Difference Between 304 Stainless Steel & 18-8 Stainless Steel

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Grade 304 and 18-8 stainless steel is the most widely used stainless steel. They are part of the 300-series of stainless steel with approximately 18 percent chromium and 8 percent nickel in their composition. The rest of the alloy is mainly iron with small amounts of other elements.

Welding

  • Stainless steel is harder to weld than some other materials, but this series of stainless steel welds well. Prolonged high heat will make the metal brittle and cause it to warp. Welding rods manufactured for use with stainless steel should be used.

Magnetic

  • The 300-series of stainless steel is not magnetic because of the quantity of nickel in the formula. Other series of stainless steel that have different alloy compositions are magnetic.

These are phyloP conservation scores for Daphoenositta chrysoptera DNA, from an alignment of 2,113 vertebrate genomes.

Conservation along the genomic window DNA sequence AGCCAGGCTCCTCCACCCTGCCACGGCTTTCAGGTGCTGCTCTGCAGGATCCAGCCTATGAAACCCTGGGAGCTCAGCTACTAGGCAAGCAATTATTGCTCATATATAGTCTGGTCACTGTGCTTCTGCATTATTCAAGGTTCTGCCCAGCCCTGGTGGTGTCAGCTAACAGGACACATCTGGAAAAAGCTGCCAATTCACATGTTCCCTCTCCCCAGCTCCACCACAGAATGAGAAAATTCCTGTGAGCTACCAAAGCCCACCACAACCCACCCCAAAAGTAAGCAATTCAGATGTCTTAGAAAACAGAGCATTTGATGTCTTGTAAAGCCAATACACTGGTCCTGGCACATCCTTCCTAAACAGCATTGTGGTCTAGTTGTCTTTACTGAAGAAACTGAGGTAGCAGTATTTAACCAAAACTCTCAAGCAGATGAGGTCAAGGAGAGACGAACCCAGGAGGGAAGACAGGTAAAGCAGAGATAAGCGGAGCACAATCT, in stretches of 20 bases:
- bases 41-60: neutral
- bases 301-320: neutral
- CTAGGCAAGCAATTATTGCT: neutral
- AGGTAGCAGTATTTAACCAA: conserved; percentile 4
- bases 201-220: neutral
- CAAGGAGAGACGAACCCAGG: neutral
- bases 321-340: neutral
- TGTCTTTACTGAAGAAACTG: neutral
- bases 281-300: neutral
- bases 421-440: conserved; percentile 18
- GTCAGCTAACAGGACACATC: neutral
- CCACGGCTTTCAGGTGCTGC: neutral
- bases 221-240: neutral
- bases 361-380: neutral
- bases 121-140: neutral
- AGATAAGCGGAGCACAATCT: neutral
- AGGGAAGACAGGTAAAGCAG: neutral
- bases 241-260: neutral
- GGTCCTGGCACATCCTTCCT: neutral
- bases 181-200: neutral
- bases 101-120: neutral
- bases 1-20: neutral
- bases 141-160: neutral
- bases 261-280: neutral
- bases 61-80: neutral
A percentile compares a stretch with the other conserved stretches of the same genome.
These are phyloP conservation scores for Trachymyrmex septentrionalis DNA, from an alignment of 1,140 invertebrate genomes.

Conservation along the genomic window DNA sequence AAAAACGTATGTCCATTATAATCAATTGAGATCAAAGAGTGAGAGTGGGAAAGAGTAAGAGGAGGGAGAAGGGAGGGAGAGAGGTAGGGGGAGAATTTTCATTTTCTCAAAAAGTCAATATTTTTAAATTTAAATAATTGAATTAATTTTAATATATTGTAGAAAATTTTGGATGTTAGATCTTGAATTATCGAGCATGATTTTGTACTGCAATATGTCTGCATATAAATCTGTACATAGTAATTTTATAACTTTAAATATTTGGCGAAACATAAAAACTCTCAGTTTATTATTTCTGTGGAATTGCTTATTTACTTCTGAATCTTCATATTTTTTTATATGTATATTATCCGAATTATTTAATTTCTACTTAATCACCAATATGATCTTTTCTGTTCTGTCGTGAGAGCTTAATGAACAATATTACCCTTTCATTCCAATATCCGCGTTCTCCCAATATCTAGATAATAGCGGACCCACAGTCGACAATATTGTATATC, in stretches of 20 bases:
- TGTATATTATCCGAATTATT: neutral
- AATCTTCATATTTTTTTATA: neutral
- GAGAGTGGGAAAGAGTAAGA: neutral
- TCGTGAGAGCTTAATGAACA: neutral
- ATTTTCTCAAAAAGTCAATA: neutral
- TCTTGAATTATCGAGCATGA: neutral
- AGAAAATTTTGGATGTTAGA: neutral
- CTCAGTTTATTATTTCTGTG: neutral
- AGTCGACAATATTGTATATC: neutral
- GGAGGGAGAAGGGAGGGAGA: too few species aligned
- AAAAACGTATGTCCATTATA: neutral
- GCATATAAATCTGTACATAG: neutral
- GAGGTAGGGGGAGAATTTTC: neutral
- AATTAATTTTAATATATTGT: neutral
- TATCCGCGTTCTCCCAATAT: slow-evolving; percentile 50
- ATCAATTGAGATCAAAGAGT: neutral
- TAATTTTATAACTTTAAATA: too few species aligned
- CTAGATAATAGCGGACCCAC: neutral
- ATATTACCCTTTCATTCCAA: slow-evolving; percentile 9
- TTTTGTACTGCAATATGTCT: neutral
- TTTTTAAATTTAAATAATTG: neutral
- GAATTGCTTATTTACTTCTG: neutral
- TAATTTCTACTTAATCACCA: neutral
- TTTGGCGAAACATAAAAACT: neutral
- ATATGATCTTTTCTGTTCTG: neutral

304L

  • The L designation means a low-carbon content of less than 0.08 percent. Because of the low-carbon content the L stainless steel is easier to weld.

Machining

  • Stainless steel requires different machining techniques than other metals. Most of the stainless steels are harder on tools and require more power. Using carbide tools is generally better because they are harder and wear less.

Uses

  • Grade 304 is widely used in cookware, flatware, sinks and other food processing equipment. 304 is widely used in the food industry. It is used in architecture as trim, railings and other areas where a corrosion resistant metal is needed, and low maintenance is needed.

References

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